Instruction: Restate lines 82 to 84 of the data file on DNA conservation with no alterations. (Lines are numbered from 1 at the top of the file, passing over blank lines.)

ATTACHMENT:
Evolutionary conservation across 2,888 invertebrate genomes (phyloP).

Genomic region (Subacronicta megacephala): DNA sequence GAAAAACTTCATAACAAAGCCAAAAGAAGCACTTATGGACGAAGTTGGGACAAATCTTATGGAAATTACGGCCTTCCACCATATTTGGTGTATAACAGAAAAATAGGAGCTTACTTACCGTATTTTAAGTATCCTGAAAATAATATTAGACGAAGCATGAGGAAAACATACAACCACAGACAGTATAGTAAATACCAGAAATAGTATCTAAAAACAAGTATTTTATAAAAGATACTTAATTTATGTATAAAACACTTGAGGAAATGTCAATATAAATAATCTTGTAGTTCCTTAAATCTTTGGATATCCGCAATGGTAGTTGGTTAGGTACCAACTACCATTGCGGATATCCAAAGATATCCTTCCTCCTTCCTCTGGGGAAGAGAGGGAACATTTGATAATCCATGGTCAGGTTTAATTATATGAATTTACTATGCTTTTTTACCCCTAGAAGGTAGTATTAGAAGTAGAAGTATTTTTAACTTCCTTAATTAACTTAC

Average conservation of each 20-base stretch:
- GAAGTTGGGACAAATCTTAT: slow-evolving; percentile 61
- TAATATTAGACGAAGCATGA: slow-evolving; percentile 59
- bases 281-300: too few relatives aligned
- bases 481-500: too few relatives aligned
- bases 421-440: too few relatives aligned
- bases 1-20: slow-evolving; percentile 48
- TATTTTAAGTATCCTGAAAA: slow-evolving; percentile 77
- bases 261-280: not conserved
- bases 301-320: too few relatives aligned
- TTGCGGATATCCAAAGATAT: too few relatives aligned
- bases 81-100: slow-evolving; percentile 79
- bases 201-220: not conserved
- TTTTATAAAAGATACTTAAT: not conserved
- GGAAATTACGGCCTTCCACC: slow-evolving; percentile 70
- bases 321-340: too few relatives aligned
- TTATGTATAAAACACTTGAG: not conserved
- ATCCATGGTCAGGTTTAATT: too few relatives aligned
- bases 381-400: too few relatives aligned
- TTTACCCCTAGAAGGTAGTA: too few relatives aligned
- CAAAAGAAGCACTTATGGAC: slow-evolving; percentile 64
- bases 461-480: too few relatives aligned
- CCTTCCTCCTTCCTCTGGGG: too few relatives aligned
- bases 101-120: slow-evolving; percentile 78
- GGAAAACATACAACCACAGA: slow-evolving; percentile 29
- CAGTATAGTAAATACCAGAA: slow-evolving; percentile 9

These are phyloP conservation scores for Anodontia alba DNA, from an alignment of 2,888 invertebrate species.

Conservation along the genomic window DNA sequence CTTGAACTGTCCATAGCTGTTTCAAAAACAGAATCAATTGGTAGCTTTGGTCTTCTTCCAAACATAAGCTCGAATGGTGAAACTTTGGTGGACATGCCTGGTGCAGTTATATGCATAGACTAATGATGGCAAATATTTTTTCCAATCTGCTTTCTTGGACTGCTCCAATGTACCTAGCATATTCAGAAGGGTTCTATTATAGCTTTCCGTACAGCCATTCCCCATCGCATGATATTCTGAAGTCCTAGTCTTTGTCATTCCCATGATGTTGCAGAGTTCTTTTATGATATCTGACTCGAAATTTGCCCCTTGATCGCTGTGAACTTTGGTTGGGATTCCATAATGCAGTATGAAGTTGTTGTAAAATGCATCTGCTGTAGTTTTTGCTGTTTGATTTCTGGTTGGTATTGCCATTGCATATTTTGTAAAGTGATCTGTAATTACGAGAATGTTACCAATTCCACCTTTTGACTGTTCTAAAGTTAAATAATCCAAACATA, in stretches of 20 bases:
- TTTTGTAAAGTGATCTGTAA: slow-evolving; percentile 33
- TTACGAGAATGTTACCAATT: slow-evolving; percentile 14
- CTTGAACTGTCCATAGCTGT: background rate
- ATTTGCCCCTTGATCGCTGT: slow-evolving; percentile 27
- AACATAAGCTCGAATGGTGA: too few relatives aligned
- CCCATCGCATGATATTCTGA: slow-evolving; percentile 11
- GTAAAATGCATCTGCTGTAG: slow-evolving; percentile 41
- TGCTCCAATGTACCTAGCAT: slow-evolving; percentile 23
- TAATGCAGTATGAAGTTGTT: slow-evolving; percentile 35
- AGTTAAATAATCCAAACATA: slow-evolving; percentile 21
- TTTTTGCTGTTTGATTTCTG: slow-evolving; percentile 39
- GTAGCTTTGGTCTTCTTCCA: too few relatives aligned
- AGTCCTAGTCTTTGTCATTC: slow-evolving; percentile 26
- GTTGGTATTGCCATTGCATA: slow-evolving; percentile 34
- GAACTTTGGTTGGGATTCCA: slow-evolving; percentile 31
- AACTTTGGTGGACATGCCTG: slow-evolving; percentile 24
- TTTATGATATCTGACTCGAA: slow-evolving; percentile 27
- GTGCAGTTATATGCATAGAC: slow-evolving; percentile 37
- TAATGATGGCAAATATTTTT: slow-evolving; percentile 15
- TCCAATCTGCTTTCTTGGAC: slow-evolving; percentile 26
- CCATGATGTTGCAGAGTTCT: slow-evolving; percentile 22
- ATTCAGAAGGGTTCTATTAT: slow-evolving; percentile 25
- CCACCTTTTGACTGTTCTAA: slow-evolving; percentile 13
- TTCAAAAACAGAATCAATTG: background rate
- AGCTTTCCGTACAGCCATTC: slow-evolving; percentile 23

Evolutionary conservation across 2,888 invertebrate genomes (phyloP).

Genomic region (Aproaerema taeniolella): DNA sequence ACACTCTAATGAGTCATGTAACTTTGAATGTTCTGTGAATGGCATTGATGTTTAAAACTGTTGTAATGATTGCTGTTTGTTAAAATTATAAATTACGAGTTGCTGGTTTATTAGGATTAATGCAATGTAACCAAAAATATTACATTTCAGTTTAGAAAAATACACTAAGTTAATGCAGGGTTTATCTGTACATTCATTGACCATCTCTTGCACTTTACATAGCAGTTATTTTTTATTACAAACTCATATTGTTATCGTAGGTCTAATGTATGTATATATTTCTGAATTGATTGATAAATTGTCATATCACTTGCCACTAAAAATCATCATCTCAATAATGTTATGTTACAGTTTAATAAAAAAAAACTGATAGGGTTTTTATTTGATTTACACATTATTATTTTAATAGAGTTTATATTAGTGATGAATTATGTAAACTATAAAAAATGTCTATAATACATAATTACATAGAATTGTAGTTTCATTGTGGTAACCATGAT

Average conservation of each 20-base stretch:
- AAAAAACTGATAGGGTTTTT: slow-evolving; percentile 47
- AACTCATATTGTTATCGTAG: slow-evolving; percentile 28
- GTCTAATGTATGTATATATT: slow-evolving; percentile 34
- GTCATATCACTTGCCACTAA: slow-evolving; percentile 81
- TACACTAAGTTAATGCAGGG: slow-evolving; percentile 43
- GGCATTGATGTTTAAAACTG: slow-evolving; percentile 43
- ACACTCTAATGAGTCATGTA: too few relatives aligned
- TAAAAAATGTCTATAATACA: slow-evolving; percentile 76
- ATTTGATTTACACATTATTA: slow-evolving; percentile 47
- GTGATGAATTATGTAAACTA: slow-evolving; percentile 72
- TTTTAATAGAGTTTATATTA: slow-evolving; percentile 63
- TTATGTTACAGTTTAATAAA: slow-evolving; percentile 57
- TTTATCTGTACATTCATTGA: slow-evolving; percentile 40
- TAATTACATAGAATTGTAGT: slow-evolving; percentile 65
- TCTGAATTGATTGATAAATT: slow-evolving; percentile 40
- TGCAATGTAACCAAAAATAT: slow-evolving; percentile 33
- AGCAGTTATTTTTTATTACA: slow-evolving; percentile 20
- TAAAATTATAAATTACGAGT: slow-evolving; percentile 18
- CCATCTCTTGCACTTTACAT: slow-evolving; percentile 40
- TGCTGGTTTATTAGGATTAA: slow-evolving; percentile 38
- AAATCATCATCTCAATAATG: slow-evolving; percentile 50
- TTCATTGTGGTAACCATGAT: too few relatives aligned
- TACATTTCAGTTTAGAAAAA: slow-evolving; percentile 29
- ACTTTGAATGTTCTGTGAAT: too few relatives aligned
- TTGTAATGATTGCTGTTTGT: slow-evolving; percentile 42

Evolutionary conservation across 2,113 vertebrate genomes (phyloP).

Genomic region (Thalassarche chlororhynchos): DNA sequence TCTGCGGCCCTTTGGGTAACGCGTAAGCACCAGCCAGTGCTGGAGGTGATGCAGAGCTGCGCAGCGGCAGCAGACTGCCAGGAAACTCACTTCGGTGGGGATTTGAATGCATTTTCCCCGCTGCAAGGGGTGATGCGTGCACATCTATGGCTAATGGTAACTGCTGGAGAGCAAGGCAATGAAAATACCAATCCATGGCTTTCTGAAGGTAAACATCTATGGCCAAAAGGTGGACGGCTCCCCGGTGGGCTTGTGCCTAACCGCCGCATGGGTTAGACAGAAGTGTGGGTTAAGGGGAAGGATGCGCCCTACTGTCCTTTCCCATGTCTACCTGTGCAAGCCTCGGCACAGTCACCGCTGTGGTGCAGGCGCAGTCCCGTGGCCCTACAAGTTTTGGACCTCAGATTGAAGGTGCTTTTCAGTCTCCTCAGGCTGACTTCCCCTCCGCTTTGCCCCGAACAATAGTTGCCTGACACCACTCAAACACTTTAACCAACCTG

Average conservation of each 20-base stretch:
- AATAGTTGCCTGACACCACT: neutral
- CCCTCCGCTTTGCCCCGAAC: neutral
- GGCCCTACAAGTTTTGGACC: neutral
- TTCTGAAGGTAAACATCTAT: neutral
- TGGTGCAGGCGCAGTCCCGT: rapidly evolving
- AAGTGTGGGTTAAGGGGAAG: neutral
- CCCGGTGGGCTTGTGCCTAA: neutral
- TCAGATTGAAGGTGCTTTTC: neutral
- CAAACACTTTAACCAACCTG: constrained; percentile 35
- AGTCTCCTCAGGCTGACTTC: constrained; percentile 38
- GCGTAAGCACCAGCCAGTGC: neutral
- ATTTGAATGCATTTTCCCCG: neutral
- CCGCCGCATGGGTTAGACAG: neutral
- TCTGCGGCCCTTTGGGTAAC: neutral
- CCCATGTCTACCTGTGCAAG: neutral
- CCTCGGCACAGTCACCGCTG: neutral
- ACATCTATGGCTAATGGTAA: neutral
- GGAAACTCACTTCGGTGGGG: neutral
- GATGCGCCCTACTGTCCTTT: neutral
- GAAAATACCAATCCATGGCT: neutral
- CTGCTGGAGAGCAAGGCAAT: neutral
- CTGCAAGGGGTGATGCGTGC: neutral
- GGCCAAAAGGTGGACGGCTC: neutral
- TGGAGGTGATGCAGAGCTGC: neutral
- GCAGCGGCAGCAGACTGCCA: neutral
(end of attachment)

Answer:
- ACTTTGAATGTTCTGTGAAT: too few relatives aligned
- TTGTAATGATTGCTGTTTGT: slow-evolving; percentile 42

Evolutionary conservation across 2,113 vertebrate genomes (phyloP).